The global wearable device market has bounced back, with an 8.5% year-on-year increase in Q2 shipments, counteracting a two-quarter decline. This upswing is not all positive news, with the market value taking a hit as competition leads to hefty price discounts. However, a growing preference for comprehensive health tracking provides exciting potential, with major brands and emerging players closely eyeing this trend. An interesting spectrum lies ahead in wearable technology, where even the traditional dominance of smartwatches may be contested by earware.
Apple’s recent unveiling of four new iPhone models, with prices starting from £799, highlights the company’s steady stream of innovation. This release has also stirred debate among smartphone enthusiasts questioning the extent of the innovations, especially considering the premium pricing. Despite predicted criticism, Apple maintains its market dominance by committing to incremental upgrades, asserting a commitment to environmental responsibility, and boasting durable, low-bug products.
Apple’s pursuit of self-reliance in 5G technology is put to the test as it continues its reliance on Qualcomm’s Snapdragon 5G Modem‑RF Systems till 2026. Despite acquiring Intel’s modem segment after a failed business collaboration, Apple’s efforts to create an in-house 5G modem cast doubt on its separation from Qualcomm. The competition intensifies with Huawei’s claim of a successful 5G modem design, amidst the encroaching discussions on 6G technology.
In a collaboration with Bloomberg, Canadian company TechInsights racks the Huawei Mate 60 Pro under scrutiny, examining whether the covertly launched flagship phone can surpass the considerable limitations imposed on it by the US government.
In a bid to keep pace with the recent barrage of tech revelations from its contemporaries, Google has slated October 4th for the grand debut of its latest Pixel phones and the eagerly anticipated Pixel Watch. In a communiqué dispatched to media representatives today, the corporation revealed that the upcoming Made by Google event, synonymous with its in-house hardware premieres, is scheduled for New York City, with the keynote kickoff pegged at 10:00 a.m. Eastern Time.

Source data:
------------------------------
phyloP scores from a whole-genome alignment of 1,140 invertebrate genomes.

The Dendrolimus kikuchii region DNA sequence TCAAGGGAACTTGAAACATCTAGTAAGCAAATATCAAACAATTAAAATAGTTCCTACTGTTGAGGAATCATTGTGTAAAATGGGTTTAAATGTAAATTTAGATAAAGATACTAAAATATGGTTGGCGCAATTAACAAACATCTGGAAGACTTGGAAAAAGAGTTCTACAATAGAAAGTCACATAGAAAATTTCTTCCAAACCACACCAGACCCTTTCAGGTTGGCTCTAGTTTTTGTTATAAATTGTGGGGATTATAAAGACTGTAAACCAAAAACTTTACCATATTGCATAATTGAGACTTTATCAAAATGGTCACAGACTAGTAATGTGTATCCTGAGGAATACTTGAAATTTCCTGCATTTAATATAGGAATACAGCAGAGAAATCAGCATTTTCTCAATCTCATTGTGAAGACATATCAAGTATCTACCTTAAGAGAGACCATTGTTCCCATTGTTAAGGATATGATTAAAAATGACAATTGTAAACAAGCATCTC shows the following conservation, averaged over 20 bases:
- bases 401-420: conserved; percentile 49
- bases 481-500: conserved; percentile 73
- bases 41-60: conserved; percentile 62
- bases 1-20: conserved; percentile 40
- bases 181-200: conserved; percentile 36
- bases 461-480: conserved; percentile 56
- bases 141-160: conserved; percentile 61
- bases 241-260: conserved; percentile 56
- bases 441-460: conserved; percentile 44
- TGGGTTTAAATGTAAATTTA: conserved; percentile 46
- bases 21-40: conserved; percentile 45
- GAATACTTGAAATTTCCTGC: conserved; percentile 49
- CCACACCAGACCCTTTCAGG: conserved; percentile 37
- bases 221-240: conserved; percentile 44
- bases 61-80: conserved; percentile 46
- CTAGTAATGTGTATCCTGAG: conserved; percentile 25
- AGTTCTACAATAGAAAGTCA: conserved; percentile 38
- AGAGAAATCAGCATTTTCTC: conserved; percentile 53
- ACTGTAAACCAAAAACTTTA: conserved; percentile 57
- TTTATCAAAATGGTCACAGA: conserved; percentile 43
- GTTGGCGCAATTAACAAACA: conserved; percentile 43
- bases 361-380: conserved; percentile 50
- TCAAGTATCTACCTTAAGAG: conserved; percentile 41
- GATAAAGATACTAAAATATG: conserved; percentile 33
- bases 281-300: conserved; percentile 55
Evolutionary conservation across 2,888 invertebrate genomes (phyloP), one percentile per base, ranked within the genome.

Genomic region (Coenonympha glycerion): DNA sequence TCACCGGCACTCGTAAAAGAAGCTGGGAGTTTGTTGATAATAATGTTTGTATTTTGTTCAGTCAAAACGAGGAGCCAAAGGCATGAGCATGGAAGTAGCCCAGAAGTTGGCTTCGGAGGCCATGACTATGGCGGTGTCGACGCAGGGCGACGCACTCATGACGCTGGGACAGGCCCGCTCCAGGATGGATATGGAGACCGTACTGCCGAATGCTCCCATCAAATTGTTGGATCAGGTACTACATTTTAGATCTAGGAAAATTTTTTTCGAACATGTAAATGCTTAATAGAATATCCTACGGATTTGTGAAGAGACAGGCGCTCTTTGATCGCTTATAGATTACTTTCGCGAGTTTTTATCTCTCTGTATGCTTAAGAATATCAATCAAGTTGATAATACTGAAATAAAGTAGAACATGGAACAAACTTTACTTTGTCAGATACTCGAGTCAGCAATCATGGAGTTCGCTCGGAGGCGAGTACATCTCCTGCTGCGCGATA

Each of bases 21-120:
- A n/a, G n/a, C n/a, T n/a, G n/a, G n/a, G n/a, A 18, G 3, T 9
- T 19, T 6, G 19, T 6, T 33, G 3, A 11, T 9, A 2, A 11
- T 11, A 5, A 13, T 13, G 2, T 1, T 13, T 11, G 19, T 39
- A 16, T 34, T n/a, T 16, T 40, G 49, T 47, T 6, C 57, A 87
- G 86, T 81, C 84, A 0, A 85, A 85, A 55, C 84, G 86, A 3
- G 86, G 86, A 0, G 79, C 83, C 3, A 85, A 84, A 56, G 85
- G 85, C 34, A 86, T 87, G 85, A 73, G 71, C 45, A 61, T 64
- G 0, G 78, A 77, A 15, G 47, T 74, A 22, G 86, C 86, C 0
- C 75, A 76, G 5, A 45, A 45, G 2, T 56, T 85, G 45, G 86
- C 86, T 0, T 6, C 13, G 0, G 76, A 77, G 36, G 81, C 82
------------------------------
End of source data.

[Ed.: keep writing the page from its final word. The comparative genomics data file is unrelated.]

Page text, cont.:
Apple’s stance on users’ right to repair their iPhones and Macs has shifted dramatically over the years. From opposing repair rights and warning against potential security risks, the tech giant is now endorsing California’s SB 244, a significant right-to-repair bill with far-reaching implications.
Deutsche Telekom and Google venture into tablet manufacturing, pinning their hopes on the affordable “T Tablet”. Designed for digital learning, this device blends advanced hardware, potent software, and network capabilities. Aiming at a wider 5G access, it also targets narrowing the digital divide. The tablet’s debut could spark new conversations about digitization in the education sector and beyond.
The Biden Administration’s ambitious $2 trillion infrastructure plan injects considerable capital into US chip production, with the aim of bolstering national security and reducing reliance on foreign manufacturers. Last year, the US produced only 12% of the world’s chips, highlighting a dependency on international manufacturers, primarily in Asia. Intel emerges as a key beneficiary of this investment, declaring over $43.5 billion towards manufacturing units across the US. Yet, for some companies, the journey remains fraught with caution as they await the federal funding.
According to Bloomberg analyst Mark Gurman, Apple has some exciting developments in the pipeline, including the potential release of an independent display and new features for the future AirPods. Gurman suggests that the upcoming monitor could serve as a smart home display when not actively used.